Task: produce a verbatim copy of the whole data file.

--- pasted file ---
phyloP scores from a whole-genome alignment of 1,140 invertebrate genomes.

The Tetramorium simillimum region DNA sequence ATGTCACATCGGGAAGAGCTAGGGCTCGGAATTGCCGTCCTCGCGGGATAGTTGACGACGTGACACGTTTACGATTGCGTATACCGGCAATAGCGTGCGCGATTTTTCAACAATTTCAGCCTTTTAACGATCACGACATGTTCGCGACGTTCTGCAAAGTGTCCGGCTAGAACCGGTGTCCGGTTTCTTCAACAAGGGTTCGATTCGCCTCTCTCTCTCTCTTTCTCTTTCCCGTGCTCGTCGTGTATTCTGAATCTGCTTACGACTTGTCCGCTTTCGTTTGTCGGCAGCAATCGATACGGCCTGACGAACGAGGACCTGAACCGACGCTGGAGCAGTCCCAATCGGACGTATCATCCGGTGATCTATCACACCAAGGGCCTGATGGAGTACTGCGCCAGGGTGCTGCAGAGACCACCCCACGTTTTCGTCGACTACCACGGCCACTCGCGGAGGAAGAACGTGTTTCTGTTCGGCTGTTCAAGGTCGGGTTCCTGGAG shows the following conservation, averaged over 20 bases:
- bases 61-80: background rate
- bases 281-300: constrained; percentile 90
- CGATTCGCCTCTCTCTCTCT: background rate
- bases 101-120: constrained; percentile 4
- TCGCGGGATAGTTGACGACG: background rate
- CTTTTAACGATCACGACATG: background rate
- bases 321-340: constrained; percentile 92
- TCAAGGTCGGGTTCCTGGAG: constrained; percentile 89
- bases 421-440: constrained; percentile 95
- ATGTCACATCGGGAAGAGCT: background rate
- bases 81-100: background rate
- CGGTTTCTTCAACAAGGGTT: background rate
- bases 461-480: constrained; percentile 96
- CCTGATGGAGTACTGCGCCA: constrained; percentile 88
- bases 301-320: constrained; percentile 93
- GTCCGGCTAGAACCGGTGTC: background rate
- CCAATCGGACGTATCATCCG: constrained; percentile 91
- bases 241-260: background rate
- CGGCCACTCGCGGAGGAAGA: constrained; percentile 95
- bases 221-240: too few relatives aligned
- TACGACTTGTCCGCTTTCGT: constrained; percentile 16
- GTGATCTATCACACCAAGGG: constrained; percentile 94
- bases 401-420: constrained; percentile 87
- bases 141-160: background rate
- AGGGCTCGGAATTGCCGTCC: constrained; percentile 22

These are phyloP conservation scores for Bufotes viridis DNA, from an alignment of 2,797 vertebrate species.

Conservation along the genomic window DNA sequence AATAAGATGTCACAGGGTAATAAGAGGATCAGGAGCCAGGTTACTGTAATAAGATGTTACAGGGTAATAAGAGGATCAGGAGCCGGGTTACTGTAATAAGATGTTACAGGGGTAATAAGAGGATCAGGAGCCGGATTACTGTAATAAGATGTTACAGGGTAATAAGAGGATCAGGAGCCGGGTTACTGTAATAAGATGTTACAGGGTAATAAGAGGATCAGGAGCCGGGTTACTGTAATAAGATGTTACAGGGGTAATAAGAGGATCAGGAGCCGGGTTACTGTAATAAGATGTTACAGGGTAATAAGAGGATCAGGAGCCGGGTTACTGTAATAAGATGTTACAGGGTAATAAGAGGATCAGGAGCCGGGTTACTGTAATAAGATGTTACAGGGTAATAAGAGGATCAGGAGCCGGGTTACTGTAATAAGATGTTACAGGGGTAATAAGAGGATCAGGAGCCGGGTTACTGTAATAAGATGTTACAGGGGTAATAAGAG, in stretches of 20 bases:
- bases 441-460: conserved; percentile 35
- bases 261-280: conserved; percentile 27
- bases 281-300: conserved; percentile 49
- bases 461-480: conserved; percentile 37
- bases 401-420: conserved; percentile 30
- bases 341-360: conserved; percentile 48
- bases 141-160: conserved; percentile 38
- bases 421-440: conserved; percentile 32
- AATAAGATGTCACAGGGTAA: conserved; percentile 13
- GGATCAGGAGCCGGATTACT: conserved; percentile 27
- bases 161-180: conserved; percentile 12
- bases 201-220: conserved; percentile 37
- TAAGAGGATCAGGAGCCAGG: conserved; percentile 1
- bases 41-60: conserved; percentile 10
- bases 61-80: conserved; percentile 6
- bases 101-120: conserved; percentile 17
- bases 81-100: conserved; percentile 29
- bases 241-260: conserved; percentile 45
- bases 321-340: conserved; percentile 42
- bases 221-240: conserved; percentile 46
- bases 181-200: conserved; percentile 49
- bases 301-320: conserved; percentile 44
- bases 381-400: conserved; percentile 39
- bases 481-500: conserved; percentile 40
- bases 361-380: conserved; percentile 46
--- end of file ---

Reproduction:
phyloP scores from a whole-genome alignment of 1,140 invertebrate genomes.

The Tetramorium simillimum region DNA sequence ATGTCACATCGGGAAGAGCTAGGGCTCGGAATTGCCGTCCTCGCGGGATAGTTGACGACGTGACACGTTTACGATTGCGTATACCGGCAATAGCGTGCGCGATTTTTCAACAATTTCAGCCTTTTAACGATCACGACATGTTCGCGACGTTCTGCAAAGTGTCCGGCTAGAACCGGTGTCCGGTTTCTTCAACAAGGGTTCGATTCGCCTCTCTCTCTCTCTTTCTCTTTCCCGTGCTCGTCGTGTATTCTGAATCTGCTTACGACTTGTCCGCTTTCGTTTGTCGGCAGCAATCGATACGGCCTGACGAACGAGGACCTGAACCGACGCTGGAGCAGTCCCAATCGGACGTATCATCCGGTGATCTATCACACCAAGGGCCTGATGGAGTACTGCGCCAGGGTGCTGCAGAGACCACCCCACGTTTTCGTCGACTACCACGGCCACTCGCGGAGGAAGAACGTGTTTCTGTTCGGCTGTTCAAGGTCGGGTTCCTGGAG shows the following conservation, averaged over 20 bases:
- bases 61-80: background rate
- bases 281-300: constrained; percentile 90
- CGATTCGCCTCTCTCTCTCT: background rate
- bases 101-120: constrained; percentile 4
- TCGCGGGATAGTTGACGACG: background rate
- CTTTTAACGATCACGACATG: background rate
- bases 321-340: constrained; percentile 92
- TCAAGGTCGGGTTCCTGGAG: constrained; percentile 89
- bases 421-440: constrained; percentile 95
- ATGTCACATCGGGAAGAGCT: background rate
- bases 81-100: background rate
- CGGTTTCTTCAACAAGGGTT: background rate
- bases 461-480: constrained; percentile 96
- CCTGATGGAGTACTGCGCCA: constrained; percentile 88
- bases 301-320: constrained; percentile 93
- GTCCGGCTAGAACCGGTGTC: background rate
- CCAATCGGACGTATCATCCG: constrained; percentile 91
- bases 241-260: background rate
- CGGCCACTCGCGGAGGAAGA: constrained; percentile 95
- bases 221-240: too few relatives aligned
- TACGACTTGTCCGCTTTCGT: constrained; percentile 16
- GTGATCTATCACACCAAGGG: constrained; percentile 94
- bases 401-420: constrained; percentile 87
- bases 141-160: background rate
- AGGGCTCGGAATTGCCGTCC: constrained; percentile 22

These are phyloP conservation scores for Bufotes viridis DNA, from an alignment of 2,797 vertebrate species.

Conservation along the genomic window DNA sequence AATAAGATGTCACAGGGTAATAAGAGGATCAGGAGCCAGGTTACTGTAATAAGATGTTACAGGGTAATAAGAGGATCAGGAGCCGGGTTACTGTAATAAGATGTTACAGGGGTAATAAGAGGATCAGGAGCCGGATTACTGTAATAAGATGTTACAGGGTAATAAGAGGATCAGGAGCCGGGTTACTGTAATAAGATGTTACAGGGTAATAAGAGGATCAGGAGCCGGGTTACTGTAATAAGATGTTACAGGGGTAATAAGAGGATCAGGAGCCGGGTTACTGTAATAAGATGTTACAGGGTAATAAGAGGATCAGGAGCCGGGTTACTGTAATAAGATGTTACAGGGTAATAAGAGGATCAGGAGCCGGGTTACTGTAATAAGATGTTACAGGGTAATAAGAGGATCAGGAGCCGGGTTACTGTAATAAGATGTTACAGGGGTAATAAGAGGATCAGGAGCCGGGTTACTGTAATAAGATGTTACAGGGGTAATAAGAG, in stretches of 20 bases:
- bases 441-460: conserved; percentile 35
- bases 261-280: conserved; percentile 27
- bases 281-300: conserved; percentile 49
- bases 461-480: conserved; percentile 37
- bases 401-420: conserved; percentile 30
- bases 341-360: conserved; percentile 48
- bases 141-160: conserved; percentile 38
- bases 421-440: conserved; percentile 32
- AATAAGATGTCACAGGGTAA: conserved; percentile 13
- GGATCAGGAGCCGGATTACT: conserved; percentile 27
- bases 161-180: conserved; percentile 12
- bases 201-220: conserved; percentile 37
- TAAGAGGATCAGGAGCCAGG: conserved; percentile 1
- bases 41-60: conserved; percentile 10
- bases 61-80: conserved; percentile 6
- bases 101-120: conserved; percentile 17
- bases 81-100: conserved; percentile 29
- bases 241-260: conserved; percentile 45
- bases 321-340: conserved; percentile 42
- bases 221-240: conserved; percentile 46
- bases 181-200: conserved; percentile 49
- bases 301-320: conserved; percentile 44
- bases 381-400: conserved; percentile 39
- bases 481-500: conserved; percentile 40
- bases 361-380: conserved; percentile 46